Salah al-Din was a Kurd, born in Takrit in 532/1138, at a time when both his uncle, Shirkuh, and his father, Ayyub, were employed by the Seljuk state, his father as governor in the Takrit region (EOI[i], 910). As he grew, Salah al-Din became quite adept as a horseman and polo player (Regan, 16). Ibn Jubair would write of Salah al-Din’s sons that every night they would leave the Damascus citadel and “shoot, ride and play polo”, and it is believed that Salah al-Din did the same in his youth (Lyons, 4). Salah al-Din’s understanding of Islam and leadership was considerably influenced by Nur al-Din and the pious men that surrounded him; he came to the life-directing conclusion that jihad was incumbent upon every Muslim, that religious propaganda was at times as effective as military force, and that winning the loyalty of his followers was more important that personal gain (Regan, 16, 31). Salah al-Din had what seems to have been a ‘fast track’ career, rising to prominent positions, although not much is known about him prior to age 26 (Lyons, 9). Salah al-Din’s first position of significance was succeeding his older brother, Turanshah, as prefect at Damascus and soon after, he was contributing significantly in the campaigns waged by Nur al-Din’s military in Egypt, especially in the defense of Alexandria (EOI, 910). Perhaps as a result of Salah al-Din’s performance in these campaigns, in 1165 Nur al-Din appointed him to the position of shihna, (“police chief” according to Ibn Jubair), and it has been suggested that an early testament to Salah al-Din’s abilities came when his uncle, Shirkuh, appointed him an aide-de-camp instead of his own sons (Lyons, 9). When Shirkuh died in 564/1169, Salah al-Din was able to maneuver his way into the position previously held by Shirkuh as commander of Syrian forces; he was also appointed by the palace as vizier, at which point he adopted the title “al-Malik al-Nasir” (EOI, 910). It is here that we get our first glimpse of the contradictory perceptions penned of Salah al-Din by his contemporaries, each of which seem to be colored by bias. The poet al-‘Arqala in essence favorably compared Salah al-Din to the Joseph of the Quran, however the Franks, perhaps with information provided by Salah al-Din’s Muslim opponents, considered Salah al-Din as either greedy or vain, possibly both (Lyons, 10). By the age of 30-31, Salah al-Din was “crushing” Sudanese army contingents in 564/1168, as well as triumphing over the efforts of the Crusader-Byzantine alliance to take Damietta in 565/1169 (EOI, 910). Soon after, Salah al-Din, perhaps sensing the height of his power, declined Nur al-Din’s calls for military and financial support in his quest to take back lands conquered by the Franks; eventually, however, Salah al-Din did obey Nur al-Din order to “suppress” the office of Fatimid caliph, and in 567/1171, Egypt returned to the Abbasid fold and Sunni Islam (EOI, 910). It was the death of Nur al-Din in May of 1174[ii] which gives us some insight as to Salah al-Din’s character. He was at this point the de facto ruler in Egypt, with enough military strength to take Syria from the Zangid powers who considered Salah al-Din a “dog barking at his master” and who accused him of stealing Nur al-Din’s lands, and this move would have provided a more advantageous base for jihad against the Crusaders, (Regan, 32). While Salah al-Din could have taken Syria, it seems as though his inner conscience, more than personal ambition, led him to choose the less controversial, and less self-aggrandizing path of establishing a separate political structure dedicated to jihad, through which he could convince or force the Zangids to join his efforts[iii]. Salah al-Din knew that before he could mount a united force against the Crusaders, he would have to go into battle against fellow Muslims to force their allegiance, should they fail to heed his call for such a jihad (EOI, 910). Saladin did press the battle against his fellow Muslims and in 570/1175 triumphed over the Zangid army at the Horns of Hamat, securing a treaty, and shortly thereafter, received from the caliph a “diploma” granting him control over Egypt and Syria with the exception of Aleppo; when the Zangid forces broke the treaty the following year Salah al-Din again triumphed and gained even more territory (EOI, 910-911). It was during this period of battling the Zangid armies that the “assassins” twice attacked Salah al-Din (EOI, 911). The wounds he received in the second “assassin” attempt on his life brought about a reaction which gives us a window into the humanity and perhaps frailty of the man Salah al-Din. Having been wounded in the cheek and his body armor breached during the attack, Ibn al-Athir described him as “…like a man in a panic”, and for some time after, Salah al-Din’s tent was heavily guarded; when he did venture out, he would, according to Imad al-Din, remove anyone from those around him that he didn’t recognize (Lyons, 106). Imad al-Din notes an interesting development to this story: once the person had been removed from the entourage, Salah al-Din would “…ask about them and if they wanted intercession or help, he would help them” (qtd. in Lyons, 106).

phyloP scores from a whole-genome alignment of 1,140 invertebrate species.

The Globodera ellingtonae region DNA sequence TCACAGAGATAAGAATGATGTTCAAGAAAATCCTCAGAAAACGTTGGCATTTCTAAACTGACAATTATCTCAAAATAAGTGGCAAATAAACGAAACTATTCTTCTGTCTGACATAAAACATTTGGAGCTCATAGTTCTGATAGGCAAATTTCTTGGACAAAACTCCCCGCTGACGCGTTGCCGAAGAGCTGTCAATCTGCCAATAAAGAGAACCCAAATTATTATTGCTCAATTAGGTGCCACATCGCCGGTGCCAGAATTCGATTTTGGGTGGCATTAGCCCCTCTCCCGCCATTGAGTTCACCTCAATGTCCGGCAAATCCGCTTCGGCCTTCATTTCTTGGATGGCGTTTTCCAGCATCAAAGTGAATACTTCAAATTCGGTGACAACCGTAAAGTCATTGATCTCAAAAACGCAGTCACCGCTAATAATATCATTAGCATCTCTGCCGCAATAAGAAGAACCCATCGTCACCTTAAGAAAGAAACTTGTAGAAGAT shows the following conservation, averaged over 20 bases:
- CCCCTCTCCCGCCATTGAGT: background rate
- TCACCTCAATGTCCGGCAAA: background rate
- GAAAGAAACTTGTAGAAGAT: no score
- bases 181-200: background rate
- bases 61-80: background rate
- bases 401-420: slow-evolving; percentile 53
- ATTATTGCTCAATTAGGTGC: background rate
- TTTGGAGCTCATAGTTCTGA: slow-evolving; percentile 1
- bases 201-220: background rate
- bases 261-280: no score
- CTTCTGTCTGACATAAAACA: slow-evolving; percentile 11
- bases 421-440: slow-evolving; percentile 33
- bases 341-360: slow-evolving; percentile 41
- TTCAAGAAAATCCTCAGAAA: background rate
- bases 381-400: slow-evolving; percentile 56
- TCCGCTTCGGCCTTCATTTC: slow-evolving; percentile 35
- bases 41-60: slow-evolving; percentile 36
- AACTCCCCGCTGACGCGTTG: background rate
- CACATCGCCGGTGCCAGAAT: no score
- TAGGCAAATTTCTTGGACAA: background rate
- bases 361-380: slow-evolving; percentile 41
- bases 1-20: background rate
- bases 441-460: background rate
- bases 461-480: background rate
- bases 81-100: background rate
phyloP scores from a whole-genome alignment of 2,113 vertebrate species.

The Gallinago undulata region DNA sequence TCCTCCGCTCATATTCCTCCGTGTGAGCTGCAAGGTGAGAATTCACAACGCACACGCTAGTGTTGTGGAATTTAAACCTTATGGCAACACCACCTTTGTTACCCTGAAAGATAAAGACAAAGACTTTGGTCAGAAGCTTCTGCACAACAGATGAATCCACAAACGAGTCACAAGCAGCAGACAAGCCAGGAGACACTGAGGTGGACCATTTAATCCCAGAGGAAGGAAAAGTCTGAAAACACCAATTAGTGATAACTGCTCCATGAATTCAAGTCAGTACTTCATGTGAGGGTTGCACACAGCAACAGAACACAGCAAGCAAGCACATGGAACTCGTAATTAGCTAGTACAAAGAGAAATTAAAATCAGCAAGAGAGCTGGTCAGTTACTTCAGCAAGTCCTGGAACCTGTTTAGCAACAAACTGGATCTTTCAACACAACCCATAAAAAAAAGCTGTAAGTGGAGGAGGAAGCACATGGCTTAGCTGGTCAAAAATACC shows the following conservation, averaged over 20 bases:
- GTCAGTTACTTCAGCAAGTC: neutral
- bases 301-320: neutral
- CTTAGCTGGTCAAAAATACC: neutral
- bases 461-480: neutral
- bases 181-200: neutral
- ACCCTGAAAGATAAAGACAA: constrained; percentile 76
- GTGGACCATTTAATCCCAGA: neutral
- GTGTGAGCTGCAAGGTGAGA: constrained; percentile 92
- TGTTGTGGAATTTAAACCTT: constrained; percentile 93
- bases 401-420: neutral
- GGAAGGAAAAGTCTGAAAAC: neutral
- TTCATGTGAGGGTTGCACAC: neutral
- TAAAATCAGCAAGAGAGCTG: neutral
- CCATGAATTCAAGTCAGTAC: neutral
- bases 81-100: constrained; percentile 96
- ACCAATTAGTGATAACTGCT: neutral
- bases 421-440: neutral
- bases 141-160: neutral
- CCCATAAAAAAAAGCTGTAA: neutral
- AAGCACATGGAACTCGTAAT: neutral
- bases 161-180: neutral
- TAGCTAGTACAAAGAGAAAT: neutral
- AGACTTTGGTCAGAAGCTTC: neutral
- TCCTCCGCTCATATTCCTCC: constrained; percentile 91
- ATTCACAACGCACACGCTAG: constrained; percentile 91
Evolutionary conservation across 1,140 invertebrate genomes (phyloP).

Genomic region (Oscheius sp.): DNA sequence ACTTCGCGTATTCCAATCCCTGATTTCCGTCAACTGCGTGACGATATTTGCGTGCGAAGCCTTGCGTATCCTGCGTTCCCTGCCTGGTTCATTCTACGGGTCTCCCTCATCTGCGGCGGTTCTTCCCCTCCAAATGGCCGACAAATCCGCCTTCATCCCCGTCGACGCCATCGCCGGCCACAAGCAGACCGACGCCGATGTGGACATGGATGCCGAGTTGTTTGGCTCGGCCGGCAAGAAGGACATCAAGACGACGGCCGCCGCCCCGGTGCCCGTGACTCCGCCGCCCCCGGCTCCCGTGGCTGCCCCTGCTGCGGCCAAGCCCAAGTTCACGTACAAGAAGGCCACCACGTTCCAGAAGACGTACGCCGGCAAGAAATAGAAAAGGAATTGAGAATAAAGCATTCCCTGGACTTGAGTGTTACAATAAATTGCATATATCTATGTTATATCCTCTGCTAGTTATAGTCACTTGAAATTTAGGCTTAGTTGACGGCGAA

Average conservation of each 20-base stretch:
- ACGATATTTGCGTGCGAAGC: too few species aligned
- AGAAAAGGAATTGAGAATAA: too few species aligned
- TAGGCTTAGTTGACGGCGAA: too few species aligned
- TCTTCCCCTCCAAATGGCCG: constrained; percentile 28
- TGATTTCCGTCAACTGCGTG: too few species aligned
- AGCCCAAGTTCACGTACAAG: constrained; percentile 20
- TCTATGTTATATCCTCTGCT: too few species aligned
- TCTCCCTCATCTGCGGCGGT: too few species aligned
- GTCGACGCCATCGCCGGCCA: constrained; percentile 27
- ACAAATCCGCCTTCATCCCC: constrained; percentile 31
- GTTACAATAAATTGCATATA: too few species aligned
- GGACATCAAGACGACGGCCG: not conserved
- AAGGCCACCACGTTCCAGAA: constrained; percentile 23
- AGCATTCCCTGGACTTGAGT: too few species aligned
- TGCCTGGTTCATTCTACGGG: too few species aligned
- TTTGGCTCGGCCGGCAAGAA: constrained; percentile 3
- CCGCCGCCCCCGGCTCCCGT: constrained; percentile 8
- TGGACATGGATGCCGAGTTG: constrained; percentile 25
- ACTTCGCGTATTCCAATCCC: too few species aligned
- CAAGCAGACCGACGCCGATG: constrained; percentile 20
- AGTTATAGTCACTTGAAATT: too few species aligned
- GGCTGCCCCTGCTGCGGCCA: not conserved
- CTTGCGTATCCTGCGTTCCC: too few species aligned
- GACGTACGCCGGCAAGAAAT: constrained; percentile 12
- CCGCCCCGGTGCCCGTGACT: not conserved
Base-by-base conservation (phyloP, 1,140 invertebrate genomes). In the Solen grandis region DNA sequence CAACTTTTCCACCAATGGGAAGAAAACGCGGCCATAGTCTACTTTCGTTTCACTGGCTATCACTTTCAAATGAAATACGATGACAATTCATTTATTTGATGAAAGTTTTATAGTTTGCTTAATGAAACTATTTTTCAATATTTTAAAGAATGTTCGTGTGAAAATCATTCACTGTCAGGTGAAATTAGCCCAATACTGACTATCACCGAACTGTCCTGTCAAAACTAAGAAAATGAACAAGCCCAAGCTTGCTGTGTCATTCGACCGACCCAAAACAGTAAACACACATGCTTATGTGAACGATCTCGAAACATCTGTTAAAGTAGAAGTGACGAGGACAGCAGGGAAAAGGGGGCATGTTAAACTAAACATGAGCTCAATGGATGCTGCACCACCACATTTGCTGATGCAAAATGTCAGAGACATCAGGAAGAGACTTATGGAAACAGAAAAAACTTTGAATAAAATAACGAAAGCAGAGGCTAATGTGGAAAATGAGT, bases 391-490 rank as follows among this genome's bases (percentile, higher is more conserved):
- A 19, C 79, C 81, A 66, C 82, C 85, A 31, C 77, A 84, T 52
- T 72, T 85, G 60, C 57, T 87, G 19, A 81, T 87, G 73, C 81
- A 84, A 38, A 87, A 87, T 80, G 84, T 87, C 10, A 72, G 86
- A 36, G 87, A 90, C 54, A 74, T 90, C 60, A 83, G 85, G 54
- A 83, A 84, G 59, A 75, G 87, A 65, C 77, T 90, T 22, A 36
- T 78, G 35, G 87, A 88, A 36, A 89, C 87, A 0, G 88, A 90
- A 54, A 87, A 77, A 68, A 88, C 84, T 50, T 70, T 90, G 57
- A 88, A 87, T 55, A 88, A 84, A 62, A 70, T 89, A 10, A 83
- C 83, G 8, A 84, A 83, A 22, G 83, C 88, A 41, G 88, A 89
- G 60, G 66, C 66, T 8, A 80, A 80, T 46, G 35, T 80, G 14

In 573/1177, Salah al-Din’s career takes a marked step forward: he begins to wage jihad against the Crusaders as the self-proclaimed successor to Nur al-Din (EOI, 911). While his first efforts in this jihad failed in that same year, the winds of fortune changed and two years later, he defeated King Baldwin and destroyed the Bayt al-Ahzan castle (EOI, 911). In the spring of 583/1187, Saladin began executing his plan to recapture the lands in the kingdom of Jerusalem, and by July of that year, the decisive battle of Hattin took place in which Salah al-Din crushed the Crusaders, and by the end of the year, he controlled the coastal regions from Gaza to Djubayl (EOI, 911). Salah al-Din now turns his attention to his ultimate goal: the liberation of Jerusalem (EOI, 911-912).
[i] For the purposes of brevity, the Encyclopaedia of Islam will be parenthetically referenced as “EOI”
[ii] (EOI, 910)
[iii] An assessment based on Regan’s discussion on page 32